So when the thumb is not suitable, the pollicization procedure is a great option because it really helps function. There is an added benefit that it also really helps appearance as well. A hand with a thumb (or pollicized digit) and 3 fingers looks almost normal and is almost never noticed as being abnormal. However, a four fingered hand without a thumb is always noticed.
So, in case you can't tell, I (and others who share my passion for congenital hand surgery) really feel strongly that the pollicization procedure is a great operation for the right child (and family). The risks are relatively low for such a procedure and the results are really predictable and good. However, it is also an operation that is slightly different based on the surgeon. Dr Manske, my former mentor and partner and a father of this field of surgery, published a "cookbook" of how to actually perform the procedure. The 10- step process really does break it down nicely into straightforward steps. http://www.ncbi.nlm.nih.gov/pubmed/1572922
But, the pollicization procedure, as much as any procedure I know in orthopaedic surgery, is really affected by the surgeon and the small decisions that the surgeon makes during the surgery. We have written on some of the factors that affect the appearance outcome of pollicization http://www.ncbi.nlm.nih.gov/pubmed/17826558.
Some factors are out of the control of the surgeon and these factors include mobility (the most important factor affecting the outcome of the pollicization procedure is the quality/ mobility of the index finger), girth or size, nail width, among others. However the surgeon can control some really important features including length, position of the web space, angulation (sometimes), mobility (to some degree), and perhaps most importantly, rotation. None of these are easily controlled and, I believe, the decision- making comes with years of experience and lots of procedures performed. It is why I believe that the best way to learn the entire field of congenital hand surgery is with a mentorship model- meaning that I feel that to be high quality congenital hand surgeon, one needs to learn from another very experienced congenital hand surgeon over time). After all of my training (college, 4 years of medical school, 5 years of residency in orthopaedic surgery, and 1 year of fellowship in hand surgery), I had the pleasure/ honor of learning for another 10 years with Dr. Manske. While I was certainly well- enough trained to perform the procedure immediately after I finished those years of training, I feel the extra years helped me immensely and helped to make me a better surgeon today.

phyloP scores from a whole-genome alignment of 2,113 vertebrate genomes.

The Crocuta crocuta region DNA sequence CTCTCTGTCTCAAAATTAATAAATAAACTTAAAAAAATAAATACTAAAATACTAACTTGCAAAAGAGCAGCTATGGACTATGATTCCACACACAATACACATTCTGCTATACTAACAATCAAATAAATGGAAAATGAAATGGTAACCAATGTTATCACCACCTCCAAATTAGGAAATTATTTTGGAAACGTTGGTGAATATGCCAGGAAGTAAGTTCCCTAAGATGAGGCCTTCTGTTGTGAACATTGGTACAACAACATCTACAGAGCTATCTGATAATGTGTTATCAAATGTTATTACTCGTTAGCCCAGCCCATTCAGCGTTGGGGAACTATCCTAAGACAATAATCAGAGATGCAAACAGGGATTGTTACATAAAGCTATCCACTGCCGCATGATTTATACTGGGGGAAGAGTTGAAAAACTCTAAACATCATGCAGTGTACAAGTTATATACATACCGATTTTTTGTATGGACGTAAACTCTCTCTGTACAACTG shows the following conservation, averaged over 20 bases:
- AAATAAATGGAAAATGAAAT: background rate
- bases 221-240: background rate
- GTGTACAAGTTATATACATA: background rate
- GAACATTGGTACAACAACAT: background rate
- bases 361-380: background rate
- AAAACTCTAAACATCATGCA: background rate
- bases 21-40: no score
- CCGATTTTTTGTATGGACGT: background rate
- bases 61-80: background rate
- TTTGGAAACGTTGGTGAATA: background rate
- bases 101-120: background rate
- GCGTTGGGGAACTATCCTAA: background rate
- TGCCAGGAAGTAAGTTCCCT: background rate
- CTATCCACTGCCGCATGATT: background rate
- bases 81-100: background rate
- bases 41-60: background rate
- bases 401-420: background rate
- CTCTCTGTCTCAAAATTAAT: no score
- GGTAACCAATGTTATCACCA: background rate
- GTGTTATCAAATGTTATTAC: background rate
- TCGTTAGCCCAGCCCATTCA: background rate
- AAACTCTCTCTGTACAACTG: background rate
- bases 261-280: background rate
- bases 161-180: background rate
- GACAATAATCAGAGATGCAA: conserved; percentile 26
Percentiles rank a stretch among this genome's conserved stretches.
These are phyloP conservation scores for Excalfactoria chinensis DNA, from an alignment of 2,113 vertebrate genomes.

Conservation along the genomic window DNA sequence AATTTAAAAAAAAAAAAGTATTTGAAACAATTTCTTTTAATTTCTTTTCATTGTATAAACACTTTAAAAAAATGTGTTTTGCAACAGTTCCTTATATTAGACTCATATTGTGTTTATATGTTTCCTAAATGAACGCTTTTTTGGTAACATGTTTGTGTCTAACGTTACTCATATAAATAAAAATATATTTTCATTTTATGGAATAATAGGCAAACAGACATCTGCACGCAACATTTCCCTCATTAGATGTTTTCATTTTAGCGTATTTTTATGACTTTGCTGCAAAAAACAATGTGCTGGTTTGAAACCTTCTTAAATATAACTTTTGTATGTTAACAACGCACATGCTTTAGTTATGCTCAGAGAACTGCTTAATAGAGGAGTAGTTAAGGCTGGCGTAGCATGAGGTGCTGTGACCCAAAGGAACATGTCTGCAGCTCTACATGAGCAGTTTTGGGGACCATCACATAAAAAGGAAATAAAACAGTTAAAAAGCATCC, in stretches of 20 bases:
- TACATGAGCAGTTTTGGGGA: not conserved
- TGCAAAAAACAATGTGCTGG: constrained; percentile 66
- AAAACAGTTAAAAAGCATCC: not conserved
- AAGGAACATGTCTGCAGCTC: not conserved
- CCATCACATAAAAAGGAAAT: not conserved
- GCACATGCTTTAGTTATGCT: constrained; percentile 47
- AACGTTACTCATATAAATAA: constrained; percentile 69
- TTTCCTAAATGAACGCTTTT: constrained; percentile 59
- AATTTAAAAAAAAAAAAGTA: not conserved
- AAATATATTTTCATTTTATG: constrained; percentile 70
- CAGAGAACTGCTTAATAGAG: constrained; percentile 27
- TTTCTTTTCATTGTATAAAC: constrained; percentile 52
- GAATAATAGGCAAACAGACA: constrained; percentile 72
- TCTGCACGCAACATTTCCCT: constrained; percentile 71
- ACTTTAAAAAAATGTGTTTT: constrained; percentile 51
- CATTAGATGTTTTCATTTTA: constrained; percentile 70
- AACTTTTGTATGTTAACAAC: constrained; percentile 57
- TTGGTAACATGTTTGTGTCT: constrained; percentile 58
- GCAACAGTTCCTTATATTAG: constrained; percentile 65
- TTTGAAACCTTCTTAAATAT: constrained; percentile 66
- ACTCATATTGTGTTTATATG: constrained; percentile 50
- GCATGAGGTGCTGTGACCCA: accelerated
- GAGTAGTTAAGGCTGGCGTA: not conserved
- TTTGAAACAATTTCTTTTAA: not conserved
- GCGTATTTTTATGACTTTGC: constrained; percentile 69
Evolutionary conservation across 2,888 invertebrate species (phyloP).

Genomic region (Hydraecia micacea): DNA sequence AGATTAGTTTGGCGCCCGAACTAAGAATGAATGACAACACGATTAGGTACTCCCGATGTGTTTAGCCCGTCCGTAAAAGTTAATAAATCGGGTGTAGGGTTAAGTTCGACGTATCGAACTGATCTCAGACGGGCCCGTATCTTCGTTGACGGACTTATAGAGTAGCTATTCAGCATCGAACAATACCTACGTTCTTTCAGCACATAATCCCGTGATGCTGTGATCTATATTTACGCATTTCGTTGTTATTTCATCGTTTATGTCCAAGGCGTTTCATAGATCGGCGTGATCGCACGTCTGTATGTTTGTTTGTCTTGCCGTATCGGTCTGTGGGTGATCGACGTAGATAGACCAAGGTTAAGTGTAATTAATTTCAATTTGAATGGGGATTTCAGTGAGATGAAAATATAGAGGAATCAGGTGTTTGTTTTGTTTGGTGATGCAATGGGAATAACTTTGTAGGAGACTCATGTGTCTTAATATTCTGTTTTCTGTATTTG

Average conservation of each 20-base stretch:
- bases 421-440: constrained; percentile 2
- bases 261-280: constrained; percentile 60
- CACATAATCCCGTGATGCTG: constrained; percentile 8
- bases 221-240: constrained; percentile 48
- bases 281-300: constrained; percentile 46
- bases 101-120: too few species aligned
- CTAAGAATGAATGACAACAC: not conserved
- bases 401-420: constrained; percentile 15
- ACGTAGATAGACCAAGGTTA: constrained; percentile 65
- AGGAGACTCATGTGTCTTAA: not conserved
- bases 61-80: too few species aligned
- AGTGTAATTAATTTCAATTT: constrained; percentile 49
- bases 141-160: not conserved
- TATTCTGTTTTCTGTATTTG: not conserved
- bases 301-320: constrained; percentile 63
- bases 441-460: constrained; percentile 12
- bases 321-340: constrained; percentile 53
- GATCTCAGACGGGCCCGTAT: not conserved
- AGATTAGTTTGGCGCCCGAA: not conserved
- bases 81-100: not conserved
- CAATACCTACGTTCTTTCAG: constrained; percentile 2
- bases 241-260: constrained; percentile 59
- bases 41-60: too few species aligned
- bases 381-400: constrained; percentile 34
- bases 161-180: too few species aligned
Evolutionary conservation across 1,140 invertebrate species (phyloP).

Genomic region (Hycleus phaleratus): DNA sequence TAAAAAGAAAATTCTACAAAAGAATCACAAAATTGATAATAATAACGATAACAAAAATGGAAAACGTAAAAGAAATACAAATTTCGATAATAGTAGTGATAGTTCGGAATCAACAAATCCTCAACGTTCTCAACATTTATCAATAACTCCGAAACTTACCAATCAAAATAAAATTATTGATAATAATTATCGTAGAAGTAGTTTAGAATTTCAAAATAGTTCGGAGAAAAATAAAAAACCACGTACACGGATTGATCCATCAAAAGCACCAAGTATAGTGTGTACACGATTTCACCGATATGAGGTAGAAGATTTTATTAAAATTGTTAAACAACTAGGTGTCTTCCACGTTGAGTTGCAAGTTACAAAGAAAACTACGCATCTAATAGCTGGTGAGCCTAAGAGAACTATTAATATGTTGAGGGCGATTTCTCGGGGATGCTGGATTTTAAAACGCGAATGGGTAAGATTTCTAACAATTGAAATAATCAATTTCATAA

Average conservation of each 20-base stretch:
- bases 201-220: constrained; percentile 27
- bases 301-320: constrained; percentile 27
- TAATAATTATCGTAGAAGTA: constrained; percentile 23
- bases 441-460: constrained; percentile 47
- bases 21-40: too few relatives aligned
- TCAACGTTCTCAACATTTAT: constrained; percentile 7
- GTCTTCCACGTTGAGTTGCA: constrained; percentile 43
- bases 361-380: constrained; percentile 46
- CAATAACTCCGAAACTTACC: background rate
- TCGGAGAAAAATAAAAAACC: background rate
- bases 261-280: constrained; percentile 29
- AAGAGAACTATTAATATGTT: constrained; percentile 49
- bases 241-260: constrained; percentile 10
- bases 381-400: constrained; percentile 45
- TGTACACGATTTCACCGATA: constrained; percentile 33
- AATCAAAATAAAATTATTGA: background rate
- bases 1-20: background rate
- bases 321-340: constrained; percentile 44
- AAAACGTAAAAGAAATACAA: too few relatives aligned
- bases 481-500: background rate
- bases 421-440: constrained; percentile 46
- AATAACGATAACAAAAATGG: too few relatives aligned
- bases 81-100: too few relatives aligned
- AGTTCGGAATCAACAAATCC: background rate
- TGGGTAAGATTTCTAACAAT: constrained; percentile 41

My advice to parents considering this procedure is to understand the surgeon's training and the number of pollicization procedures that the surgeon performs each year. He or she should be willing to share that information and if the topic is uncomfortable for discussion, to me, that is not ok. Ask to see pictures of previous cases, talk to other patients, etc.
Here is a child after bilateral wrist procedures and pollicizations (1+ year out from last pollicization). The left side, to me, looks wonderful and functions beautifully. The right side works really well also but was more of a challenge as there was limited motion before surgery and so we made some decisions to help function at a slight cost of appearance. The right side is rotation differently compared to the left and is a bit longer. These are trade offs. Mom and child are both very happy and he uses BOTH thumbs wonderfully.
|Bilateral pollicization. Left side is a bit more natural appearing due to decisions to maximize function on right.|
|Left side pollicization.|
|Left side pollicization demonstrating pinch.|
|Right side pollicization. Thumb is slightly longer than usual to make up for decreased motion.|
|Left sided small block pinch after pollicization.|
|Left sided large block grasp after pollicization.|